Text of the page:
Early-onset spinal deformity (EOSD) is a common affliction of early childhood in which the spine curves abnormally. This spinal curvature can induce debilitating deformity and secondary medical problems. Thus, EOSD is an important pediatric problem. Spinal deformity in the lateral direction is scoliosis, while deformity in the anterior direction is kyphosis. EOSD can be treated with surgery. There are two widely-used growth-sparing surgical methods for EOSD: 1) growing rods and 2) VEPTR (Vertical Expandable Prosthetic Titanium Rib). These methods provide some immediate correction of spinal deformity by realigning vertebral bodies, and they may provide additional gradual correction of the deformity via growth modulation of the spine over time. However, the presence of hyperkyphosis complicates the surgical treatment of EOSD, as currently available growth-sparing instrumentation does not provide ideal control of the deformity in the sagittal plane. Furthermore, hyperkyphosis increases mechanical failure rates in the existing surgical approaches. Thus, a new surgical method of treating hyperkyphosis is needed. We are developing a novel method, called the ?rib construct,? which utilizes a series of laminar hooks to anchor extendable rods to the ribs. The merits of the rib construct have been validated anecdotally in a small series of patients and with ex vivo biomechanical testing at our institution. However, to date, there have been no large animal studies that have examined the performance and mechanism of the rib construct for correcting hyperkyphosis under controlled laboratory conditions. The central hypothesis of this proposal is that the rib construct will correct hyperkyphosis in a pediatric porcine animal model.
Aim 1 will assess the ability of the rib construct to correct hyperkyphosis via growth modulation in a pediatric porcine animal model. We will implant the rib construct in juvenile pigs with hyperkyphosis and assess its ability to correct the curvature, compared to standard treatment with pedicle screws.
Aim 2 will evaluate the biological mechanism of spinal growth modulation with the rib construct at the tissue and cellular level. We will examine the biological mechanism by which the rib construct works by quantifying chondrocyte number and density and by measuring changes in marker genes and proteins related to chondrogenesis and osteogenesis.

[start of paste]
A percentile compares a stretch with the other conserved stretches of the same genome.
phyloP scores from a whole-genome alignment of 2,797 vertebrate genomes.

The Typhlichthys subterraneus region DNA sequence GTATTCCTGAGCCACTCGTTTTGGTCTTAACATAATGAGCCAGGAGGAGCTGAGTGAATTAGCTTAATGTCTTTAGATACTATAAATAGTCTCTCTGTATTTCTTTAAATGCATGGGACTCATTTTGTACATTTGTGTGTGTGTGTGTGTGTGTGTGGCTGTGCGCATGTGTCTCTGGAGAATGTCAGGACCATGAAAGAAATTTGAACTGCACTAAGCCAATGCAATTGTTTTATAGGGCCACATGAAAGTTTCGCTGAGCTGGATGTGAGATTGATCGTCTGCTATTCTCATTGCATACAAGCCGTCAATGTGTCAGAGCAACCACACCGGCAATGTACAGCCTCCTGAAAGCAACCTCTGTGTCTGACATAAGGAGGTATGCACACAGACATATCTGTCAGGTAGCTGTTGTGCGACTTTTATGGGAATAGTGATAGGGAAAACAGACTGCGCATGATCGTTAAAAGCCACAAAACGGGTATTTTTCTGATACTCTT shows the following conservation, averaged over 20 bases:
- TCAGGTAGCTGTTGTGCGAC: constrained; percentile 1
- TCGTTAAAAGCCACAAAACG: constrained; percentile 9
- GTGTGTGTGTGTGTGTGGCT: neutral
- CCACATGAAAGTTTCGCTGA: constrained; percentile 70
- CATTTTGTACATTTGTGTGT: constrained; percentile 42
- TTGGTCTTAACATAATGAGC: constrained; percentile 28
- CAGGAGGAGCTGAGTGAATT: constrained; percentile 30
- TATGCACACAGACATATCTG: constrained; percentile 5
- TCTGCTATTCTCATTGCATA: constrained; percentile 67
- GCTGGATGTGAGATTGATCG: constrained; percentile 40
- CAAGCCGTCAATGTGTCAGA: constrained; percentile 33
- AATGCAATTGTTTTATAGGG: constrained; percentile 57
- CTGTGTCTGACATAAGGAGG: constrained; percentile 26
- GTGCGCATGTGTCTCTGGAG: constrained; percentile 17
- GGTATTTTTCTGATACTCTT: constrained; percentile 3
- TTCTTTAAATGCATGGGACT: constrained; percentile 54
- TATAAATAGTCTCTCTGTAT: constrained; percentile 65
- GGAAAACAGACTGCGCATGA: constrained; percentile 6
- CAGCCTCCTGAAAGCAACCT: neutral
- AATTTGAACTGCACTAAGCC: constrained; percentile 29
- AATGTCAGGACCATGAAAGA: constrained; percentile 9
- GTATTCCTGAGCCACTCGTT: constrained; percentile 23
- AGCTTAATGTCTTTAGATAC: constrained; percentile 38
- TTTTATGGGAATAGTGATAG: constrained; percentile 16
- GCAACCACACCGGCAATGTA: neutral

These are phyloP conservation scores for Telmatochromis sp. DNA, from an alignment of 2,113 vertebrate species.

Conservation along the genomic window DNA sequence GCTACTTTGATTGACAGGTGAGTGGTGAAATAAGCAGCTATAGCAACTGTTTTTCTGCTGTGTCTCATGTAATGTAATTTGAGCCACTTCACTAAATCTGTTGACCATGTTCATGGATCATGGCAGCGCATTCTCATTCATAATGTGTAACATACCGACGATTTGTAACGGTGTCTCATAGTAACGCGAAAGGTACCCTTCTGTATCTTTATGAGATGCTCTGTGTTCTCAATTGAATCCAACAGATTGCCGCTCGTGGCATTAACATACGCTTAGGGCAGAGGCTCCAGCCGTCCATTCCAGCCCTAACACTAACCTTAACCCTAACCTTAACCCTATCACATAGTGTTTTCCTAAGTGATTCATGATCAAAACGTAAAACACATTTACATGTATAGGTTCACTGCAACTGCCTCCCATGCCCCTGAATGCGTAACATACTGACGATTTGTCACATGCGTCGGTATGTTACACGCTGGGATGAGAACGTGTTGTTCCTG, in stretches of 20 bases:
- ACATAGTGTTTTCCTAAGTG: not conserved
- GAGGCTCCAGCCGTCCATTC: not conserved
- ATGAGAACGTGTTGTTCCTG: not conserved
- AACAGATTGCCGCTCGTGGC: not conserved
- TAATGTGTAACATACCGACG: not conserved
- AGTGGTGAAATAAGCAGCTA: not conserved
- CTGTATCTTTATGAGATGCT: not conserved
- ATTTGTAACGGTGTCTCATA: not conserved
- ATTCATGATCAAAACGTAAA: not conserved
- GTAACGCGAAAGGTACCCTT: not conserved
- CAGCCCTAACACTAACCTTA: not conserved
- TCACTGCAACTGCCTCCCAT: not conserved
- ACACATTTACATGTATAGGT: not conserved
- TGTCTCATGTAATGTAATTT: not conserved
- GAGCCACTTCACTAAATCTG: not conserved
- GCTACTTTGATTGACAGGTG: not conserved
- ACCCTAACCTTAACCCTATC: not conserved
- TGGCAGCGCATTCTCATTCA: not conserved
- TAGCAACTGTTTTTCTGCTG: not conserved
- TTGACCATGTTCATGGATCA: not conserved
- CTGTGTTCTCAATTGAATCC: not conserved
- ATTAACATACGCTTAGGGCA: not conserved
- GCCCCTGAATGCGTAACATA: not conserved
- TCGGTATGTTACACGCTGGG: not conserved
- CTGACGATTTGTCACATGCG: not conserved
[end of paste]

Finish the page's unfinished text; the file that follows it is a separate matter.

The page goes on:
Aim 3 will evaluate the biomechanics of the rib construct. Utilizing a computer model simulation program, we will analyze the stress and strain distributions on the instrumentation, bone, and soft tissues, then compare them to those of conventional surgical approaches. We will validate these findings by conducting normal pull-out force, bending, and torsional biomechanical testing on human and porcine cadaver spines. Finally, we will report our clinical data on the use of the rib construct in a retrospective study of human patients. Success in this project could revolutionize the treatment of children with EOSD. By providing training in orthopedic research, basic biological & engineering science, and translational medical device development, this fellowship will foster the development of the trainee into a unique orthopedic academic clinician/scientist.

Public Health Relevance

Early-onset spinal deformity (EOSD) is an important pediatric problem. Currently available forms of surgical instrumentation fail to adequately control hyperkyphotic deformities in the sagittal plane and are plagued by high complication rates. The proposed studies will explore the safety, effectiveness, and mechanism of a novel type of instrumentation called the ?rib construct? to correct these deformities in a hyperkyphotic pediatric porcine animal model.

National Institute of Health (NIH)
National Institute of Arthritis and Musculoskeletal and Skin Diseases (NIAMS)
Predoctoral Individual National Research Service Award (F31)
Project #
Application #
Study Section
Special Emphasis Panel (ZRG1)
Program Officer
Washabaugh, Charles H
Project Start
Project End
Budget Start
Budget End
Support Year
Fiscal Year
Total Cost
Indirect Cost
Medical University of South Carolina
Schools of Medicine
United States
Zip Code